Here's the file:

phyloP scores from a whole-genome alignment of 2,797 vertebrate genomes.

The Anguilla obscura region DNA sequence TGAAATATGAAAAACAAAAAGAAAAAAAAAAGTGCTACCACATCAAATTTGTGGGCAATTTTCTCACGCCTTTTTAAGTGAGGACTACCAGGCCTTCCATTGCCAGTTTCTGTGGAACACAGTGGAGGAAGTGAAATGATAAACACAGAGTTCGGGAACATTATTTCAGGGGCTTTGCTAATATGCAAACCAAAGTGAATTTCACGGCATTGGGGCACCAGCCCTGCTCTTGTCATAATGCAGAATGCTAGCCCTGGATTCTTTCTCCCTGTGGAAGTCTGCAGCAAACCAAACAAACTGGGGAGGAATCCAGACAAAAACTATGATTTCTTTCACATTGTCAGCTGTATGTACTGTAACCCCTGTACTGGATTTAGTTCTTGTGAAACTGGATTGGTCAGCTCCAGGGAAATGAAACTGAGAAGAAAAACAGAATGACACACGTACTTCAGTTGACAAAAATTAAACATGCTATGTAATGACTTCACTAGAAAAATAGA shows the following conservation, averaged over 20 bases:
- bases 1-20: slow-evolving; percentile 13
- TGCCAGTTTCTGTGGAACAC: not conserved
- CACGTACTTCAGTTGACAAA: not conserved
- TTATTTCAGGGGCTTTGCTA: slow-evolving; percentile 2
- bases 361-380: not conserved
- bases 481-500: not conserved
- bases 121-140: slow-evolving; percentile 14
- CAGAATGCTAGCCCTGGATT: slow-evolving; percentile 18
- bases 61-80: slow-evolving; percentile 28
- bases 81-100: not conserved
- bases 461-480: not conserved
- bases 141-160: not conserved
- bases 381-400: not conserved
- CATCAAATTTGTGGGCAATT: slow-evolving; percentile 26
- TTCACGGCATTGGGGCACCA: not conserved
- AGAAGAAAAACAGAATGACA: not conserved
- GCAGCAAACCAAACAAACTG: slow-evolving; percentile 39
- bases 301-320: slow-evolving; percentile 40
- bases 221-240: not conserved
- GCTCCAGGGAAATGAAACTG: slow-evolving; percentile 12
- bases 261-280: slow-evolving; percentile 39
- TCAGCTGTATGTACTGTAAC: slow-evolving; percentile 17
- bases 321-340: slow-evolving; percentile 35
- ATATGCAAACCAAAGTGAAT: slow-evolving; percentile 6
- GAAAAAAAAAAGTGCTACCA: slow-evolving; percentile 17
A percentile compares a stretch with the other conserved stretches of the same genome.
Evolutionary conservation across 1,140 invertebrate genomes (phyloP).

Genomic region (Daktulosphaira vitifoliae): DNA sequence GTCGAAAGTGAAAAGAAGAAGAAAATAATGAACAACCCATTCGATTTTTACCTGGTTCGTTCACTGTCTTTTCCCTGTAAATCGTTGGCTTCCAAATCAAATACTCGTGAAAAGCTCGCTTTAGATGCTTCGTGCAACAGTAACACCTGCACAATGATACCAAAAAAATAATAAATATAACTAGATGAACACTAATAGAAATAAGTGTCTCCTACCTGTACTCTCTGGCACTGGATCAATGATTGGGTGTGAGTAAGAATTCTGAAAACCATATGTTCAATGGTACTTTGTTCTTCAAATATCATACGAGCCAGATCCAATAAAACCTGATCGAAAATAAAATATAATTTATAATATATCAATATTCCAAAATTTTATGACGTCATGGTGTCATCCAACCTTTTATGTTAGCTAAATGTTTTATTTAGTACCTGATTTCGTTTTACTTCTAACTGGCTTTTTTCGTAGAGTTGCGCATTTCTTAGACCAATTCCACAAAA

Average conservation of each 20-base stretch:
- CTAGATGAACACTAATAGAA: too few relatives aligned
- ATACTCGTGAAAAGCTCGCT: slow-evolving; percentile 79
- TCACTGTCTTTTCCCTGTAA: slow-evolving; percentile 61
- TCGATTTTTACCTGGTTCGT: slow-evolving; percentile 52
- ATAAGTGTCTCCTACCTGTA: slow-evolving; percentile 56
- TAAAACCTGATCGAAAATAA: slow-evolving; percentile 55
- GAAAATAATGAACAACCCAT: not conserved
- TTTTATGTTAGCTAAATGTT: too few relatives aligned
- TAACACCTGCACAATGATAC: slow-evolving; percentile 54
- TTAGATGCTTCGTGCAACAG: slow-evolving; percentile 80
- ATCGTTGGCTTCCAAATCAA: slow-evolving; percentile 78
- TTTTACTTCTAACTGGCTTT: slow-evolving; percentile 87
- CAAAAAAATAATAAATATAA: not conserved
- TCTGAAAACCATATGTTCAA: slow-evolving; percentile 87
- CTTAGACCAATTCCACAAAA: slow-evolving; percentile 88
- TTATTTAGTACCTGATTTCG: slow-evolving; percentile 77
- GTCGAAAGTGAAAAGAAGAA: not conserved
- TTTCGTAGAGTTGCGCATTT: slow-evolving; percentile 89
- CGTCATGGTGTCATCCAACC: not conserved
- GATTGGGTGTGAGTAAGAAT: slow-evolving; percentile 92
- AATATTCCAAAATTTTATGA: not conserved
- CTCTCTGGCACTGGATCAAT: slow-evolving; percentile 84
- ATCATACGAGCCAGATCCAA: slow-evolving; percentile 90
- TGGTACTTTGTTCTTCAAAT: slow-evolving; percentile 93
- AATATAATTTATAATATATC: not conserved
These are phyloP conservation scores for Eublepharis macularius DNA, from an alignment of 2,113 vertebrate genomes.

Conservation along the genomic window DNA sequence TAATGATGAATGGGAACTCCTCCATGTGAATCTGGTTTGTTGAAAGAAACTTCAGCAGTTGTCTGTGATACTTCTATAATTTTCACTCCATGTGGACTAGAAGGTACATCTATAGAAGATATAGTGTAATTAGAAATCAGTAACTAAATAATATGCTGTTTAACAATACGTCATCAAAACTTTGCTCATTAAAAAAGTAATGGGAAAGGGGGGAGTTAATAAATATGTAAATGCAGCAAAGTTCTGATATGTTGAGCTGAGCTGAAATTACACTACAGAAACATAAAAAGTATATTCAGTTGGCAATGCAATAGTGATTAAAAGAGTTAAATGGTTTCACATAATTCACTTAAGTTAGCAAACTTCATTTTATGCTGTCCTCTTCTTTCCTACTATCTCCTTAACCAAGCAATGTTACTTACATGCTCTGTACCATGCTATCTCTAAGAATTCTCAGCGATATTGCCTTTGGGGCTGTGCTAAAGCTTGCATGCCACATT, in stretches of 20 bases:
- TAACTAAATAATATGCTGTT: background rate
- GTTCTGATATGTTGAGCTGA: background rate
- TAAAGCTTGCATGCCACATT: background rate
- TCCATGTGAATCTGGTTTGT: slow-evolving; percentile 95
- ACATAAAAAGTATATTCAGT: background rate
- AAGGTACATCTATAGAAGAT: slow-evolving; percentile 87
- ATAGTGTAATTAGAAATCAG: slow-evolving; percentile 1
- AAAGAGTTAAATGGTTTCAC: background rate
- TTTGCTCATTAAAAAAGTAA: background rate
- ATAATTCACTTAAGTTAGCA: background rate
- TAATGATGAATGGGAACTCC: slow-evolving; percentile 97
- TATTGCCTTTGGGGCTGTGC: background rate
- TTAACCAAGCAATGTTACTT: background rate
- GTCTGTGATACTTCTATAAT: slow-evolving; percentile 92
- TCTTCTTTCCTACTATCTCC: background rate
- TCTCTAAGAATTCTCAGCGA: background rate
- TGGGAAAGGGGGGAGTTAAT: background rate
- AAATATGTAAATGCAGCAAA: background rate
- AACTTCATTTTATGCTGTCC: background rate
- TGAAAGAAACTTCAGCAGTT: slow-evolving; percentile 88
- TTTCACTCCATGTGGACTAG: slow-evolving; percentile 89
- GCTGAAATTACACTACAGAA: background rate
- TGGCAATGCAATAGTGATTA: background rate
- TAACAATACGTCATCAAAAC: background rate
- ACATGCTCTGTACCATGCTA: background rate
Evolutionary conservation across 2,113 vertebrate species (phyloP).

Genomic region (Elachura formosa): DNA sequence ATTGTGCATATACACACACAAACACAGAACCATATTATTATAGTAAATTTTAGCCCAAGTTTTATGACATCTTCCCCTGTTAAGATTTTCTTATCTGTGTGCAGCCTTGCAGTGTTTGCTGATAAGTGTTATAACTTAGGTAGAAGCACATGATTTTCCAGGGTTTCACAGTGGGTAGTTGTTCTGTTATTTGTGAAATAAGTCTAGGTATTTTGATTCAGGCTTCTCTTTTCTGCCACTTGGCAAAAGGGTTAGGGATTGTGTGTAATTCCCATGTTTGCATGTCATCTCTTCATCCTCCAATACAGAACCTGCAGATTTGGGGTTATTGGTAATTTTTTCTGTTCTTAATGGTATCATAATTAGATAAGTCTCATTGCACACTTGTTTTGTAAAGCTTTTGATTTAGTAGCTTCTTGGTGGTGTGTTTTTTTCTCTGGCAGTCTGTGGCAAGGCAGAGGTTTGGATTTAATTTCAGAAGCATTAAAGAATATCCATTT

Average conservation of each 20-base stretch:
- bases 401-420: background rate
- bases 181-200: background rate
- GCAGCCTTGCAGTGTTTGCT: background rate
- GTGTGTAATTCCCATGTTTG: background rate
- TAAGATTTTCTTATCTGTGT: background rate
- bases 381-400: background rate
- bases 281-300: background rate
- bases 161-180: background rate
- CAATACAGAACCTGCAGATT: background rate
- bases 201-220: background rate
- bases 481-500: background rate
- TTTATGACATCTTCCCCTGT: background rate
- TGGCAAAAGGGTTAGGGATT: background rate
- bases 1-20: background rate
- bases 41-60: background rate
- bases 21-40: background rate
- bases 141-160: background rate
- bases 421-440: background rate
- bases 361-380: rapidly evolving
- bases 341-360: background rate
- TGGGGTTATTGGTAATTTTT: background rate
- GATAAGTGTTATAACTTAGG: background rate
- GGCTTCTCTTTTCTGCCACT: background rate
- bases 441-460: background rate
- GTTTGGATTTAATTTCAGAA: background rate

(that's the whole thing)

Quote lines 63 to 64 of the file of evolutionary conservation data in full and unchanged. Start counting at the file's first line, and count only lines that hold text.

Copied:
- ACATAAAAAGTATATTCAGT: background rate
- AAGGTACATCTATAGAAGAT: slow-evolving; percentile 87